Ground is broken for new Highland Friendship House

Ground is broken for new Highland Friendship House

Nine-year-old Landen Legrand couldn’t stop smiling at this summer’s groundbreaking for a new Community Renewal Friendship House.

“This is exciting for us and for Mrs. Sandra,” he said. “I like it here. I feel happy here.”

The new Friendship House in Shreveport’s Highland neighborhood will replace a too-small house that has been in use for 18 years. Construction funds are provided by the annual House for Hope project.

“This is so uplifting for this neighborhood and will mean a higher level of excellence for our work,” said Highland Community Coordinator Sandra Simpson, who has encouraged, inspired and motivated more than 600 children at the Friendship House since the doors opened in 1997.

A Friendship House is like a community center in a home, reaching out to at-risk youth and families with after-school programs, community service projects and activities that build positive relationships among family members and neighbors. The proven impact of a Friendship House ranges from major improvements in education to significant reductions in crime: Major crime in Shreveport’s four Friendship House neighborhoods has dropped by an average of 50 percent.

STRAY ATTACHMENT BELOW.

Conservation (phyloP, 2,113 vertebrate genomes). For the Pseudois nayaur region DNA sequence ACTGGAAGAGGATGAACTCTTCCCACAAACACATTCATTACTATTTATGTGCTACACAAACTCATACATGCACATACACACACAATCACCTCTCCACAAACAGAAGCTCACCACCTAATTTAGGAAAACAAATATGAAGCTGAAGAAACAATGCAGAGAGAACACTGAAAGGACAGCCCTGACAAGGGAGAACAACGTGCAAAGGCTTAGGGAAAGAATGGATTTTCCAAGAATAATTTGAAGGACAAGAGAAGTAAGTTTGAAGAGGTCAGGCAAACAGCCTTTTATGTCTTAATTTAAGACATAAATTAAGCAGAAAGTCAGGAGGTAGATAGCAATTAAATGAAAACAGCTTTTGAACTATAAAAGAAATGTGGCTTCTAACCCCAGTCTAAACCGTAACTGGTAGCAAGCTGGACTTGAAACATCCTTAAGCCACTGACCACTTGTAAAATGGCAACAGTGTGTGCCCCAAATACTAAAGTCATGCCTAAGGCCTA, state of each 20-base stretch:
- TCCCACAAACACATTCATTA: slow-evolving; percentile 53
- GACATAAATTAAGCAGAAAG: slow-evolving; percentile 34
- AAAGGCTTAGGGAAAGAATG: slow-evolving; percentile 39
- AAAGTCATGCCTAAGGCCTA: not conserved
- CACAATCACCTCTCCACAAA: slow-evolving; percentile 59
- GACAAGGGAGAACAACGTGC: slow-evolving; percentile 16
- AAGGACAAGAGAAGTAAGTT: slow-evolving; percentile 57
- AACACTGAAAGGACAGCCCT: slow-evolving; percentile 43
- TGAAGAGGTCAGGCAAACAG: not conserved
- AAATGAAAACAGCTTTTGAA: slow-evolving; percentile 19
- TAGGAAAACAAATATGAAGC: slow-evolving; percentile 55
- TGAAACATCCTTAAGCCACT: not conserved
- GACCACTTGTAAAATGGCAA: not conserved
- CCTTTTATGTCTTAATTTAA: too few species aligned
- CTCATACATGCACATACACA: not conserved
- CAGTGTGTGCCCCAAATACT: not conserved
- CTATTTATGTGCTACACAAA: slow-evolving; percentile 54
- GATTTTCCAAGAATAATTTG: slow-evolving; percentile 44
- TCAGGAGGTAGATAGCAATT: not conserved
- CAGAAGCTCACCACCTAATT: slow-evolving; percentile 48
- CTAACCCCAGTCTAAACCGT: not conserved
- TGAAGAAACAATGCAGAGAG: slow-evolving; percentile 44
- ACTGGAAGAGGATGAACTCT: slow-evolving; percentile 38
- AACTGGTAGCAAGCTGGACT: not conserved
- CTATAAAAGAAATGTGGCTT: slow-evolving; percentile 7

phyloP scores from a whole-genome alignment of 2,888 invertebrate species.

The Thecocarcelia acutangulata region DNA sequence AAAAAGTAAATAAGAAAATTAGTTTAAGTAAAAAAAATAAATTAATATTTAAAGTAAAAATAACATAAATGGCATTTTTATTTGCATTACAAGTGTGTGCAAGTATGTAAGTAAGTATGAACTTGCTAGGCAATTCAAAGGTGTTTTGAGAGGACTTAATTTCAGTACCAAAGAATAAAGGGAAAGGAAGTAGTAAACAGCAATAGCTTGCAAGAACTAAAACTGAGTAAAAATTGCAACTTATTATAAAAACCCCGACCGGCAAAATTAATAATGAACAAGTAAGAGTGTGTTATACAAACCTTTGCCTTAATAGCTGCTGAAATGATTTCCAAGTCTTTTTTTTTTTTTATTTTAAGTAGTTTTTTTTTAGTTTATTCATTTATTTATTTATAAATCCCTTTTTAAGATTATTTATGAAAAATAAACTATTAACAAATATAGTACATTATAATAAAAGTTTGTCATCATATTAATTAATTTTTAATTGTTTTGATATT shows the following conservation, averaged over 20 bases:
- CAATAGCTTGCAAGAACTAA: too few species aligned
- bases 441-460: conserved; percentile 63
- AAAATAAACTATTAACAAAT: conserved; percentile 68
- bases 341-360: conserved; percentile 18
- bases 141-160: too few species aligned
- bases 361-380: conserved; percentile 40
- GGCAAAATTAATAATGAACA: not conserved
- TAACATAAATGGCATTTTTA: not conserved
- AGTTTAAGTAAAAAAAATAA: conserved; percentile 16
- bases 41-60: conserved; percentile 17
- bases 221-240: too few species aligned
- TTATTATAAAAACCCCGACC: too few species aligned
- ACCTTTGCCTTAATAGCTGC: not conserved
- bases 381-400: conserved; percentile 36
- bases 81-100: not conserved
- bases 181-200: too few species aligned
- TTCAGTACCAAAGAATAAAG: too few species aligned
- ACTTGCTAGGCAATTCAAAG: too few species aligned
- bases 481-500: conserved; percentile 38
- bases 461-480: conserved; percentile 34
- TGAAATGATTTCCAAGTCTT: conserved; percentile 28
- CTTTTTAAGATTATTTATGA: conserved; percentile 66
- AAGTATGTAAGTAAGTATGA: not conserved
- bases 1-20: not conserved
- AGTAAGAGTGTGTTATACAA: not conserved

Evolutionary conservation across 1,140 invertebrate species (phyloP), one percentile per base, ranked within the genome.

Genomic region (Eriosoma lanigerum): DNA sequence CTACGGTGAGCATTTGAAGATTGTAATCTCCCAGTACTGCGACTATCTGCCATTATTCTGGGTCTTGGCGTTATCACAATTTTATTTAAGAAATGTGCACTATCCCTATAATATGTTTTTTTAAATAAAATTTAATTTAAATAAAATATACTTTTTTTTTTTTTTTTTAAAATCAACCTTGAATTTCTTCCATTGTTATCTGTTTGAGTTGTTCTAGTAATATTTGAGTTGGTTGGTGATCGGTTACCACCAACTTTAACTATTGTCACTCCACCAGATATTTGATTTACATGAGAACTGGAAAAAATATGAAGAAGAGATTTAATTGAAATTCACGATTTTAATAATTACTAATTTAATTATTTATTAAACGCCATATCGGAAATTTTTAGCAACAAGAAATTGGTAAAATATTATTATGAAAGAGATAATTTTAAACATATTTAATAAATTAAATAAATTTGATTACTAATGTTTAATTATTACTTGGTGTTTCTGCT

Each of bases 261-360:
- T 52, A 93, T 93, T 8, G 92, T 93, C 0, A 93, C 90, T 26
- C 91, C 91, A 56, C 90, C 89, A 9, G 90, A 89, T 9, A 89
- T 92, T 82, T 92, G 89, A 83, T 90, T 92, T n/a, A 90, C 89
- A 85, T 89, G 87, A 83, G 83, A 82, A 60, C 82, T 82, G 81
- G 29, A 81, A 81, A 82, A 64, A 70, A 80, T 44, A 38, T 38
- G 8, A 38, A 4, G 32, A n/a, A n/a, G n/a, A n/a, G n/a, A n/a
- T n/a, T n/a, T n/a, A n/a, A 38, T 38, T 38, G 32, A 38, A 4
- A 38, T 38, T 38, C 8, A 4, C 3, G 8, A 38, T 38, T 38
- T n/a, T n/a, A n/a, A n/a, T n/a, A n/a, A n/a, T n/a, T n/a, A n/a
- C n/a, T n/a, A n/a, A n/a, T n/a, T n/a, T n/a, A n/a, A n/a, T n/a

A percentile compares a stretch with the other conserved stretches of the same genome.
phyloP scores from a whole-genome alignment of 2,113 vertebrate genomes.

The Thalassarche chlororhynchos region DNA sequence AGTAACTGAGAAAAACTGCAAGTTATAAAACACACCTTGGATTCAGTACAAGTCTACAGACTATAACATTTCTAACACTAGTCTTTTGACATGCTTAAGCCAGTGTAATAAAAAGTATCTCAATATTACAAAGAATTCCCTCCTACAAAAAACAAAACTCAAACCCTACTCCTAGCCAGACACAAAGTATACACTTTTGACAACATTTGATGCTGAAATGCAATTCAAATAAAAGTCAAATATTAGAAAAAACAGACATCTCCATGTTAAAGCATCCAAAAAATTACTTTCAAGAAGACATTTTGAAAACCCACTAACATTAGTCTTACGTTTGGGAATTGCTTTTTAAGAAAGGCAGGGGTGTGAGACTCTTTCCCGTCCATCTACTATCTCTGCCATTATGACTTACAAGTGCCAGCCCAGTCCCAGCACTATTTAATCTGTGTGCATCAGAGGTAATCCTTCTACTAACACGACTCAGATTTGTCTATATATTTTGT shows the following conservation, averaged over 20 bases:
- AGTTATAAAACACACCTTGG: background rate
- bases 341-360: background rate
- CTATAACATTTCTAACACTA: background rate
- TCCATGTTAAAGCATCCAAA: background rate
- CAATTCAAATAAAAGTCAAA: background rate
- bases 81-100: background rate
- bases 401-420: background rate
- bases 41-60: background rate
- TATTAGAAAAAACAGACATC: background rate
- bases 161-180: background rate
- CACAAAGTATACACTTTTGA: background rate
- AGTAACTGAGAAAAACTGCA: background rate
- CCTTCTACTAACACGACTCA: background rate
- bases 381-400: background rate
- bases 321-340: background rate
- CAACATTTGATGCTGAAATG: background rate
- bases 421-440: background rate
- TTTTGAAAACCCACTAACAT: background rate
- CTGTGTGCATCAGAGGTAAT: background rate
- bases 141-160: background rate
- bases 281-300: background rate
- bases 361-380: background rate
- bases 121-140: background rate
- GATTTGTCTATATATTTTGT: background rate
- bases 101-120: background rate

“The heart of our city is the Highland neighborhood. this is just so wonderful to build a new Friendship House for the renewal of one of Shreveport’s oldest and finest neighborhoods,” said CRI Founder Mack McCarter.